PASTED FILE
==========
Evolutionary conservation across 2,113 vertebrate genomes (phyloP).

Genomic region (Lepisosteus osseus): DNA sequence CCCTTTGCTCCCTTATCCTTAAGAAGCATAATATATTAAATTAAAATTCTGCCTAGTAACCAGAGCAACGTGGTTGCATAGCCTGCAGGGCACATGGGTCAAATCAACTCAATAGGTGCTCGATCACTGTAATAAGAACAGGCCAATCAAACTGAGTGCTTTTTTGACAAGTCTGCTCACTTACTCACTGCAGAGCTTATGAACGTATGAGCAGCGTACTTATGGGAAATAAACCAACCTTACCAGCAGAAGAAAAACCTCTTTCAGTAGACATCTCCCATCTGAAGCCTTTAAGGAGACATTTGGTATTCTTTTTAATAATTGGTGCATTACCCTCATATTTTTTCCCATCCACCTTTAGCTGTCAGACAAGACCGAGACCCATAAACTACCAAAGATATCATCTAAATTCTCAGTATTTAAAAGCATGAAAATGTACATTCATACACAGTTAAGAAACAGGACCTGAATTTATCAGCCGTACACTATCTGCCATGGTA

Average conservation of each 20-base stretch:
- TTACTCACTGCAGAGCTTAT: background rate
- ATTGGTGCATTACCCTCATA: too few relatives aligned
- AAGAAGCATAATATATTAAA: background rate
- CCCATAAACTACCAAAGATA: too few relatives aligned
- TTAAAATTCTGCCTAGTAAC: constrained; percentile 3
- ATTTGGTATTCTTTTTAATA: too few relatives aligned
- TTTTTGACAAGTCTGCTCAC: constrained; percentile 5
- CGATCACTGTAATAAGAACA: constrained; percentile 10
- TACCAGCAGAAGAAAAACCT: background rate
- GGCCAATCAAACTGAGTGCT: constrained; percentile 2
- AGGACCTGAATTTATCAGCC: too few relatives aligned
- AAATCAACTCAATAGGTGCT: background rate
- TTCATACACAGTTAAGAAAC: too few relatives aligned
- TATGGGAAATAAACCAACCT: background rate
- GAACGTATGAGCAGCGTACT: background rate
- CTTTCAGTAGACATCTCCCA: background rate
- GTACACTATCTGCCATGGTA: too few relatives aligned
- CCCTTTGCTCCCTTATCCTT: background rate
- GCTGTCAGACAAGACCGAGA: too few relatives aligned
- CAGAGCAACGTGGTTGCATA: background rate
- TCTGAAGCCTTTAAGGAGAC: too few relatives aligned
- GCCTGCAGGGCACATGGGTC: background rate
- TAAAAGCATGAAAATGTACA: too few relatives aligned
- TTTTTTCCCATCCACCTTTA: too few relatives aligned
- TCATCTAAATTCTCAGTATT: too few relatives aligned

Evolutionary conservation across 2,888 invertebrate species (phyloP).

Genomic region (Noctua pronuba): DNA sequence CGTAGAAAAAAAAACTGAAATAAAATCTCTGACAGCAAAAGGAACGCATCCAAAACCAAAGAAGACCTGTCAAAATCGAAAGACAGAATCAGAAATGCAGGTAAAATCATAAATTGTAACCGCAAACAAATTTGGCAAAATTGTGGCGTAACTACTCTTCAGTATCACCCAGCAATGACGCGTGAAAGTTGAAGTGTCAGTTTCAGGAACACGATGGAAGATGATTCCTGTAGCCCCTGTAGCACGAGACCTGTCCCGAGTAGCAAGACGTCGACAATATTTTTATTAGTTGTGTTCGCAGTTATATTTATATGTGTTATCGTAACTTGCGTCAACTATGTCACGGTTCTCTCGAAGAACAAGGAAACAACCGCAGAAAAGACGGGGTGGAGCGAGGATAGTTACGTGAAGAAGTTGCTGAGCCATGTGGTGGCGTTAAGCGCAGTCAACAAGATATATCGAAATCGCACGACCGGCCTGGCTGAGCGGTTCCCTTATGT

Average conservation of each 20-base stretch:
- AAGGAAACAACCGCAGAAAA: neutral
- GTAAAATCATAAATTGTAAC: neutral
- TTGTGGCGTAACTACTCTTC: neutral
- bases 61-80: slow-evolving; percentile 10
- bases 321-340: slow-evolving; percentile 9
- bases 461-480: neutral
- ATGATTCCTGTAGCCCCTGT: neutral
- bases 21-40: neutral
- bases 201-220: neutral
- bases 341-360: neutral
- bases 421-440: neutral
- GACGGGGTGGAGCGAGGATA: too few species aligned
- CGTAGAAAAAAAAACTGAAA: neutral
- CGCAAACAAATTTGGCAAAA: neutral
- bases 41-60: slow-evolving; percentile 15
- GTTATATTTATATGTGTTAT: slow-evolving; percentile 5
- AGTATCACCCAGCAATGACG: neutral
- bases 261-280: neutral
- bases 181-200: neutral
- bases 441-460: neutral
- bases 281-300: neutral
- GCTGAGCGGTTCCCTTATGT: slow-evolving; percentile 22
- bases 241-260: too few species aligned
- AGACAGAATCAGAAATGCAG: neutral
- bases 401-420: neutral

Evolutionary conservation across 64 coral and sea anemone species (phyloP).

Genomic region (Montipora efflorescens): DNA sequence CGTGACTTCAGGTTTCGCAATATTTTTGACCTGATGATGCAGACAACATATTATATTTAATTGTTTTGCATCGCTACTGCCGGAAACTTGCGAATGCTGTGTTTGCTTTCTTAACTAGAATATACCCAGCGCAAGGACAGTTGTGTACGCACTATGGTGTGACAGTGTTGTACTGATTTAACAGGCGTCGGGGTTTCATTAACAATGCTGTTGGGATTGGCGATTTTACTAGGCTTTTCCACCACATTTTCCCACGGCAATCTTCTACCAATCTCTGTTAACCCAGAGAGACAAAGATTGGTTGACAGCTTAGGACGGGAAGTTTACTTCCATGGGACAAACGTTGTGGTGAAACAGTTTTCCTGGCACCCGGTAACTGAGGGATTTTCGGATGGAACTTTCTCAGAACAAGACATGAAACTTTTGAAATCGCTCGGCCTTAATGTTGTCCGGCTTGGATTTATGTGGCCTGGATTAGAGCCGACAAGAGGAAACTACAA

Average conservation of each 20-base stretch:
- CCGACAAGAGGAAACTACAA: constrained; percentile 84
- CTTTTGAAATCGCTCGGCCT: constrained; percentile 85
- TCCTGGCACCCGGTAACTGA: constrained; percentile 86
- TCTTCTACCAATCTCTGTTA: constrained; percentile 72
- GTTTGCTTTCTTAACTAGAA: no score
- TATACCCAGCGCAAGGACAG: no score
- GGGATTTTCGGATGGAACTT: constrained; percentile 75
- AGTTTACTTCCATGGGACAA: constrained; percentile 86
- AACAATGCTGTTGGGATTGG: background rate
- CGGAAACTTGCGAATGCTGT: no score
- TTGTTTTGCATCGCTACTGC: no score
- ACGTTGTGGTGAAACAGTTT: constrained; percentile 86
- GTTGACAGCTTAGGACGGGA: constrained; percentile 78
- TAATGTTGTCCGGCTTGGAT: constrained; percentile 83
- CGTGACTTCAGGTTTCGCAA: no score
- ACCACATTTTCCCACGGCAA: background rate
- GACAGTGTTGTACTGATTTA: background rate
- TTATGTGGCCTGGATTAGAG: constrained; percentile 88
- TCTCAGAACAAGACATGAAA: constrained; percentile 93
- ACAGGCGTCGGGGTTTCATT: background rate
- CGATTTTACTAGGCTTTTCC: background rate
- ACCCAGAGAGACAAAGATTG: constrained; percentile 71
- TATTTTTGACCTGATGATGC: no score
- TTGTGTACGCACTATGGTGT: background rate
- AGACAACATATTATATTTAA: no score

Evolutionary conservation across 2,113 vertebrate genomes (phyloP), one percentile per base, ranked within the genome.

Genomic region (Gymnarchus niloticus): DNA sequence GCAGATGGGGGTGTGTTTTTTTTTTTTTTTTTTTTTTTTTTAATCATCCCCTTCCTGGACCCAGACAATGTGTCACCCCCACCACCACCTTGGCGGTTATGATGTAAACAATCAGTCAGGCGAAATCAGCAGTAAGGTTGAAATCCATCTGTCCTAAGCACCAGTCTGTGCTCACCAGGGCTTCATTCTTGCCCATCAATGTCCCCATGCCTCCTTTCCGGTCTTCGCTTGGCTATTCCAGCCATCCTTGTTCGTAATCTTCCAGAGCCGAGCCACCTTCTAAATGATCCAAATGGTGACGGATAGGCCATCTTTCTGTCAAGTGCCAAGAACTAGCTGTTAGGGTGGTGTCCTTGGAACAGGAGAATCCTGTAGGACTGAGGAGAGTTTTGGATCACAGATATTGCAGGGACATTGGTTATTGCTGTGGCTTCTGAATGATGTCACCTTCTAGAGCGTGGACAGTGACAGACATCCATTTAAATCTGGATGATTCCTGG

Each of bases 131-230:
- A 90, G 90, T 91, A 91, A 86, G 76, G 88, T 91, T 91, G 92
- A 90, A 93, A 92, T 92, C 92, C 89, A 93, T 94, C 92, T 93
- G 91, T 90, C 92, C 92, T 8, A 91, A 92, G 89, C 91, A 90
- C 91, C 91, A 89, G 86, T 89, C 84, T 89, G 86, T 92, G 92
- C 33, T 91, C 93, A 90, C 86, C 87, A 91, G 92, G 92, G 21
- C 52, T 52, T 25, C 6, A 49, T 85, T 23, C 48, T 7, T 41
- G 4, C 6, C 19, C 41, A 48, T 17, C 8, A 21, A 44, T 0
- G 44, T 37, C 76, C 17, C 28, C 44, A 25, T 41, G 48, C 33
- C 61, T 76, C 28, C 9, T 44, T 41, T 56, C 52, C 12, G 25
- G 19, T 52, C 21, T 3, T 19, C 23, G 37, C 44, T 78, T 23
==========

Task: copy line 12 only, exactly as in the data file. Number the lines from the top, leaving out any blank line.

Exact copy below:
- TACCAGCAGAAGAAAAACCT: background rate